But when you spend a decade dedicated solely to making it all happen, you can’t just give up. And to be fair, music had been my whole life since the age of four, so I felt I had no option but to crack on.
October 11th 2012, the afternoon of a Traviata performance in Inverness with Scottish Opera, I returned back to my B&B after lunch with one over-riding, consistently familiar thought: ‘my voice doesn’t feel right, my head voice won’t come out. What do I do? I’ll drink a sea of water and that will help… pop some antacids on top of my ridiculous number of prescribed meds.’ I started to feel dizzy.
I’d had a fit and had woken up in an ambulance. A passer-by thought I was drunk (if only!) but saw me shaking violently and, to their better judgement, called 999.
All bashed up with cuts and bruises, and two huge whacks to my chin on a wall and my head on the pavement, I regained consciousness and jolted upwards: ‘I have a show tonight. I need to get to the theatre’. I couldn’t even remember my name or age for the first few minutes, but I knew I had to get back to work. The show must go on, right?
I spent a couple of nights in hospital occasionally accompanied by the company manager. She was a star, but no substitute for my Mum! Staring at those ward walls gave for some good thinking time. They couldn’t find anything wrong as such, and asked if I was stressed. I chuckled. It was like my body was shutting down. The ultimate excuse for not being able to perform without having to admit ‘I HAVE CHRONIC REFLUX AND I CAN’T DO ANYTHING ABOUT IT’.
It was after six weeks of learning Madame Butterfly for Opera Holland Park that I knew I no-longer had it in me. Singing, and everything associated with it, made me sad. So sad. Nights crying to my ever-supportive boyfriend knowing I just had to make that decision and pull the plug. So I did, and now I don’t sing anymore.
I miss it every day. The joy that comes from expressing yourself by letting that sound out I so often crave for. Still wanting to support my wonderful friends, I attend their performances and silently sigh inside. I don’t even listen to opera in my spare time anymore; when I hear it, I feel betrayed.
In the grand scheme of things, it’s no big deal and I do know that. People start new careers every day, but I still feel hard done by. I never really acknowledged it as being akin to a pro footballer breaking his leg and never being able to play his beloved game again but I guess it’s pretty much the same. So now I teach singing, because I’ve done it on the side for years anyway, but it doesn’t satiate my love for performing. I’m also retraining to be an interior designer because I love the creativity side of things, but it doesn’t yet quench my thirst for expressing myself in the visceral way that singing that money note did. In my own eyes, I’ll always be the one that failed; didn’t make it; fell by the wayside. I do, though – despite my ramblings here – have perspective on it all and am forever grateful for all the wonderful things I do have in my life, and the fact that I even got to live my dream for a relatively short while was a blessing. Change can be exciting, and I urge myself to look at this situation in a positive light. I’m grateful, too, that I didn’t get further down the road and have to face an even bigger heart break.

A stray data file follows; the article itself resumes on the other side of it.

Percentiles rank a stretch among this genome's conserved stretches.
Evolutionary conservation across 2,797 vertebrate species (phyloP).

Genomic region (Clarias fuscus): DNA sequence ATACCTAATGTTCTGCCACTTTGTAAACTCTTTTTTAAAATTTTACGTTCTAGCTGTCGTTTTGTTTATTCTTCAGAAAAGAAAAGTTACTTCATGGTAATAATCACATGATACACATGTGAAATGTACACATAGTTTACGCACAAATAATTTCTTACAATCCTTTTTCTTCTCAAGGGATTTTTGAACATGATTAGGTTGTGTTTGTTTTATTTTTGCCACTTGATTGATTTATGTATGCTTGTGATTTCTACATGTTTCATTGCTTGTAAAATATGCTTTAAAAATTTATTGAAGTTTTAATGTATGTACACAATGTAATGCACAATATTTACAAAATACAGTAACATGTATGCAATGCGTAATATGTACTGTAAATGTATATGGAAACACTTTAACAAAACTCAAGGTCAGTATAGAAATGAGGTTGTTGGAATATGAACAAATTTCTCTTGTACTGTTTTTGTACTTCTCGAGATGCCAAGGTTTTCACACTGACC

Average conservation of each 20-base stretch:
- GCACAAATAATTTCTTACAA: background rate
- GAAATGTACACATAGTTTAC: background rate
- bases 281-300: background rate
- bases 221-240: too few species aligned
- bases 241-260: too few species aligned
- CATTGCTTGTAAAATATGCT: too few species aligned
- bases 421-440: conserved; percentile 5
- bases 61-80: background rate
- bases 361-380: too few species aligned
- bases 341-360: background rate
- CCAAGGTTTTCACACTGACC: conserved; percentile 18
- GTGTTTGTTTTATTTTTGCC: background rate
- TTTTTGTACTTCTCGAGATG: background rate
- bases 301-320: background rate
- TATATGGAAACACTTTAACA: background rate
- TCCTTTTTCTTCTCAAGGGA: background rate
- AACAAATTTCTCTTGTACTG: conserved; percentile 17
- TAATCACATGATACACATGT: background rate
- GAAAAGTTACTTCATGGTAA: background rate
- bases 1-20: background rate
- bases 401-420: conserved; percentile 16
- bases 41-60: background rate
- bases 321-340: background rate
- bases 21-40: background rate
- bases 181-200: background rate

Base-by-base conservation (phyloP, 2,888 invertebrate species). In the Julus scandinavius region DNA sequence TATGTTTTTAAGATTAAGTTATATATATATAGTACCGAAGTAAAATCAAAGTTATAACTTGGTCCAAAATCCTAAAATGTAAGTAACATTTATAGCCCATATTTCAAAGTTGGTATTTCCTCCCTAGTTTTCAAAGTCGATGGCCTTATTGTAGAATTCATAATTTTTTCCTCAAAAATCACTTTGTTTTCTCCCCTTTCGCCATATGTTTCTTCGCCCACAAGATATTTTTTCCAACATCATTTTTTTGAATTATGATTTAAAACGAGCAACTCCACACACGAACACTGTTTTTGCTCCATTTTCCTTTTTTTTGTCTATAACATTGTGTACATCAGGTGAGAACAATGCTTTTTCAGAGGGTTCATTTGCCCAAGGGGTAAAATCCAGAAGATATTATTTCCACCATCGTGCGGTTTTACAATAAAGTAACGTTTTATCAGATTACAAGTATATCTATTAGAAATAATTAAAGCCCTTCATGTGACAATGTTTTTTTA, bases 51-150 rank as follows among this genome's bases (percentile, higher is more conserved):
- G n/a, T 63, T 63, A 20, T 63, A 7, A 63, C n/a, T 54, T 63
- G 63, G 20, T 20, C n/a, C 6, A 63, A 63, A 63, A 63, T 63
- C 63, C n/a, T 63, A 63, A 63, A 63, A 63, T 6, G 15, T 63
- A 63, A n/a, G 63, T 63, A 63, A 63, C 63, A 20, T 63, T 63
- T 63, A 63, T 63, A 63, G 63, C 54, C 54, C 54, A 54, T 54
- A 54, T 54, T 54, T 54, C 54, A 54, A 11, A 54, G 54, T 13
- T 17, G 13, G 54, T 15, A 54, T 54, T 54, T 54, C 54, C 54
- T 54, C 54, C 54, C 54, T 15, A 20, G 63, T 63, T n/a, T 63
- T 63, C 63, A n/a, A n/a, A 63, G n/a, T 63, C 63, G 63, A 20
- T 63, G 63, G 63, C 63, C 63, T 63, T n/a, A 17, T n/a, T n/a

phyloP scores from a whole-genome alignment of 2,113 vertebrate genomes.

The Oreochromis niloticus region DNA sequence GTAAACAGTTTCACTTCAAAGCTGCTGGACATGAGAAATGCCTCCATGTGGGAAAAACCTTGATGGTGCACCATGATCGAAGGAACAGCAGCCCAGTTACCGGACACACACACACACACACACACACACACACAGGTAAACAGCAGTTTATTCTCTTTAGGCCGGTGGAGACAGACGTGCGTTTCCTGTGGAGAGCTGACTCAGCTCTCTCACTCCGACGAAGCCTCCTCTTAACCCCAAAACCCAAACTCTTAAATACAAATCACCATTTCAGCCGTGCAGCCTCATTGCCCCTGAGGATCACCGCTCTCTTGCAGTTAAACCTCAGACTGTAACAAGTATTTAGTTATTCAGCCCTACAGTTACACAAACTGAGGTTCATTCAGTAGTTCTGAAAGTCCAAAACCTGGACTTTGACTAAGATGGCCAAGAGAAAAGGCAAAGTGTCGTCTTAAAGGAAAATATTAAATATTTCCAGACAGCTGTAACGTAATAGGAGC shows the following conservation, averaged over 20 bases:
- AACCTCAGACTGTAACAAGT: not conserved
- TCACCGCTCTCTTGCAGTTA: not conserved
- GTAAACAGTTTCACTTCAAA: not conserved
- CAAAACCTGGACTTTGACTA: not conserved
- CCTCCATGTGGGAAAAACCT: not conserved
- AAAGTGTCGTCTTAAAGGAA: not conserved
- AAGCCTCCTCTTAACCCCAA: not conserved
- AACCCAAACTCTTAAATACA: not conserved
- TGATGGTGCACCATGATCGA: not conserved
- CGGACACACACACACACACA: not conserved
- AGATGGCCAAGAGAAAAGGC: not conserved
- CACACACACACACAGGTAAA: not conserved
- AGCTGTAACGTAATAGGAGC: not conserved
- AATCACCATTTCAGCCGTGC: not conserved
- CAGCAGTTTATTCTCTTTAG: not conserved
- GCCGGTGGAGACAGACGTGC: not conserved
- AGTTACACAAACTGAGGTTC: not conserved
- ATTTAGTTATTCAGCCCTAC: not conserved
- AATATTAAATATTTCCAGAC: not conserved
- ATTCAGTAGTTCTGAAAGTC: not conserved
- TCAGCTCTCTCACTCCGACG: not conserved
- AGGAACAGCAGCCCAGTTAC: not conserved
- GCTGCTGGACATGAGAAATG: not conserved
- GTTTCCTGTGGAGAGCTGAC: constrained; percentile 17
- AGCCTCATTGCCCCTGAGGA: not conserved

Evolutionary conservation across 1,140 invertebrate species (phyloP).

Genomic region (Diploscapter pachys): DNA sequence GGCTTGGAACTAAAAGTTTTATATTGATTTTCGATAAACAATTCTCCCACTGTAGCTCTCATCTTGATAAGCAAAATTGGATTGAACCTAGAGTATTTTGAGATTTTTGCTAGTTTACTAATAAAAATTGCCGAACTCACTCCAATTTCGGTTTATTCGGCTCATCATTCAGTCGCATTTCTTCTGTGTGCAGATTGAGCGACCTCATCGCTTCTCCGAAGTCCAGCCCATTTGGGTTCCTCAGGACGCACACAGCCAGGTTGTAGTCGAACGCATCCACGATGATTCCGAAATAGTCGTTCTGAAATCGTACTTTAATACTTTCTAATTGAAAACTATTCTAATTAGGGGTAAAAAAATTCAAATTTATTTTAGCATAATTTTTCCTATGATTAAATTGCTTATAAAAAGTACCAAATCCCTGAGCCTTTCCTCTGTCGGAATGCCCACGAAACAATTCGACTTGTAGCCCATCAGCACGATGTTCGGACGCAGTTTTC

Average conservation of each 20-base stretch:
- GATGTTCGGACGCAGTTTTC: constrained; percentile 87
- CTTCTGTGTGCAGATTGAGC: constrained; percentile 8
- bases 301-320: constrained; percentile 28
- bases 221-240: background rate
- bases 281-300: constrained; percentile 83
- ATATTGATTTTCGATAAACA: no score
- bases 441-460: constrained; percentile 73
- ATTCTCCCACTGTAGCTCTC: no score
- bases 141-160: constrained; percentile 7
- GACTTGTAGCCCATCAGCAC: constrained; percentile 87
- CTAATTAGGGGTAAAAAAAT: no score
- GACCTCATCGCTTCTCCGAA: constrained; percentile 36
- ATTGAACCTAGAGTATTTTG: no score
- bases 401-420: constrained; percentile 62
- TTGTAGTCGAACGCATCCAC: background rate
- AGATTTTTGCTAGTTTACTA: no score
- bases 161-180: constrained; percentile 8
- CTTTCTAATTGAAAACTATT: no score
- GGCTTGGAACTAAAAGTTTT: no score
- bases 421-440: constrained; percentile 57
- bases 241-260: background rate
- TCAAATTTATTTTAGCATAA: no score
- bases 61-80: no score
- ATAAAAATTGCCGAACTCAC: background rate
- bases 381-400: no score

It’s taken me two years to write this down and face it in black and white. It got me thinking: ‘how many singers has this happened to?’. Not just reflux, necessarily, but other issues that have got in the way of a blossoming career. How many of those felt they couldn’t divulge and share their experience, even if it were just a temporary blip? The stress in itself that comes from holding back the truth is enough to drive anyone mad!
And it’s not just singers. It’s all musicians and entertainers. Sportsmen. Carpenters that lose a thumb (I jest not; it happened to a friend of a friend just a few months back). Anyone who is prevented from doing what they love because of an insurmountable hurdle. In a day and age where careers are so important to so many, why – in college – for example, did they not tell us how to prepare for the career not happening? What to do when your voice isn’t at its optimum. Why didn’t they encourage us to not put all our eggs in one basket, as truthfully, anything can really happen. How many of us are ever ready for that kind of curve ball?
I so often hear of successful singers having to take time out on the quiet. In fact, on my own journey, I sought hushed advice from a few very inspiring individuals who had faced their own troubles, but it’s not out there to discuss freely. The subject is always taboo – vocal health in particular – and I’d love that to change; starting right at the bottom, in colleges, to the top, at the big opera houses, where they can be accepting of the fact that we are only human and, if you excuse the expression, ’shit happens’. It doesn’t make you bad at your job. In fact, I would go so far as to say it will make you a better singer and stronger individual if you come out the other side. Talking and sharing would lessen the burden for a lot of us, and then we could all sing a little bit better. Surely that’s the point?!
If you’ve struggled through – no matter what career – please share your story, and anonymously if you prefer. It’s incredibly cathartic, and others will feel a little better about their trials if they know they’re not the only ones to have been through these experiences.
Thanks for reading.
Kathryn McAdam – AKA ‘Soprano on sabbatical’